What are data warehousing concepts
The provision of information is and remains an essential aspect of management support and business intelligence systems. The collection, compression and selection of decision-relevant information unfolds great potential, especially on the basis of consistent company-wide data management.
This is where the data warehouse concept comes in and calls for the creation of a central database that is separate from the previous systems to support dispositive tasks [Gluchowski, Gabriel, Dittmar 2008, p. 118; Kemper, Baars, Mehanna 2010, p. 19]. Ideally, such a database should be company-wide or group-wide and cover the information needs of a wide variety of user groups. For technical reasons, it makes sense to decouple such a central data warehouse (DW) from the data-supplying upstream systems and operate it on a separate platform, which is sometimes even rated as a constituent feature for data warehouse solutions [Hahne 2014, p. 2]. Decoupling leads on the one hand to a relief of the operational systems and on the other hand opens up the option of optimizing the analysis-oriented system for the needs of evaluations and reports [Gluchowski, Gabriel, Dittmar 2008, p. 118].
The first use of the term can be traced back to the late 1980s, when Devlin and Murphy sketched the data warehouse as a central data collection point that relieves the user of technical details of data integration so that he can concentrate on the use of the prepared content [Devlin , Murphy 1988, p.61].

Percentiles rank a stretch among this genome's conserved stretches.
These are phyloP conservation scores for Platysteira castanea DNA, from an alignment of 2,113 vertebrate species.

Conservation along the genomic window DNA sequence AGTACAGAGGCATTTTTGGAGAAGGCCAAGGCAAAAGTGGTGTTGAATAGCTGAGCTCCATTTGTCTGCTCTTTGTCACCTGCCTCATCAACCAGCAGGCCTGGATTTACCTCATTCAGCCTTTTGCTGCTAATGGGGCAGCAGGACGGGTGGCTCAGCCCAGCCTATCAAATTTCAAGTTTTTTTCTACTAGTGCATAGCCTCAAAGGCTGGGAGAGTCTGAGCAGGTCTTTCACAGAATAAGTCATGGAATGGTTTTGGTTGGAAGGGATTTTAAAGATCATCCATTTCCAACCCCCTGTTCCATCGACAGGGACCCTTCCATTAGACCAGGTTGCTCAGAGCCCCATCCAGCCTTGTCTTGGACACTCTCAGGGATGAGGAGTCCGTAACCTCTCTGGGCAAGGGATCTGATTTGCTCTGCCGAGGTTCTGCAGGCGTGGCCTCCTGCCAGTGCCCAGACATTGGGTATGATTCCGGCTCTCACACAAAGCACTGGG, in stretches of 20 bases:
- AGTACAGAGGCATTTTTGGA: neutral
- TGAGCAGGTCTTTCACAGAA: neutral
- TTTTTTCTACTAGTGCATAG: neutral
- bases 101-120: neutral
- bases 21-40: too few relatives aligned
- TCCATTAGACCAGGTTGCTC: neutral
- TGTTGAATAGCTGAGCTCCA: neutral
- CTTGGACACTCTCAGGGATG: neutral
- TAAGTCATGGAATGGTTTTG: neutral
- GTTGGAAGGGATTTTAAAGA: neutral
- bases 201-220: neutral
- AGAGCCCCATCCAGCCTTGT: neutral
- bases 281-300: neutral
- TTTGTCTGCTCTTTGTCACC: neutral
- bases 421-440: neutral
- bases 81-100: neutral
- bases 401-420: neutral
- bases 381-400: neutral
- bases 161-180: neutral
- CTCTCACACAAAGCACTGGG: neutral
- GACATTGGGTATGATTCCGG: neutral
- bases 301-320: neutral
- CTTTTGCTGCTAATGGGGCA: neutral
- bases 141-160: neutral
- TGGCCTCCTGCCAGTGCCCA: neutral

William Inmon contributed greatly to the popularity of the data warehouse concept, who formulated the four ideal characteristics of topic orientation, standardization, time orientation and stability, which are still largely valid today [Inmon 2005]. With this content-based orientation of a data warehouse solution, the associated task is consequently defined, subject-oriented and integrated (in the sense of unified) information over long periods of time and with time reference to support decision-makers from different sources, to periodically collect, process and use-related to be made available as needed [Gluchowski, Gabriel, Dittmar 2008, p. 121; Kemper, Baars, Mehanna 2010, p. 21].
Design of a data warehouse solution
When setting up a data warehouse concept, both business, organizational and technical design aspects must be carefully considered. From a business and organizational point of view, it is important to consider which information has to be stored in the data memory at which compression level and which employees should be able to access it. In addition, it must be clarified what exactly is to be understood by individual terms or what the individual variables are made up of, what they represent and how they are determined [Gluchowski 2016, pp. 230-232].
In addition, a viable technical implementation concept must also be developed with the aim of systematically merging the atomic data from the diverse and heterogeneous operational upstream systems. For this reason, connections must be established periodically or ad-hoc in order to extract the relevant data. These are cleaned using a variety of processing mechanisms and stored in a structured manner according to the requirements. The integration of the data in a system means that similar access to a very wide range of content is made possible. Since, ideally, all management applications in a company work with this data, there is only one “version of the truth” [Gluchowski, Gabriel, Dittmar 2008, p. 124], i. H. that no deviating figures can appear in different reports and evaluations, even across departments.
Architecture and components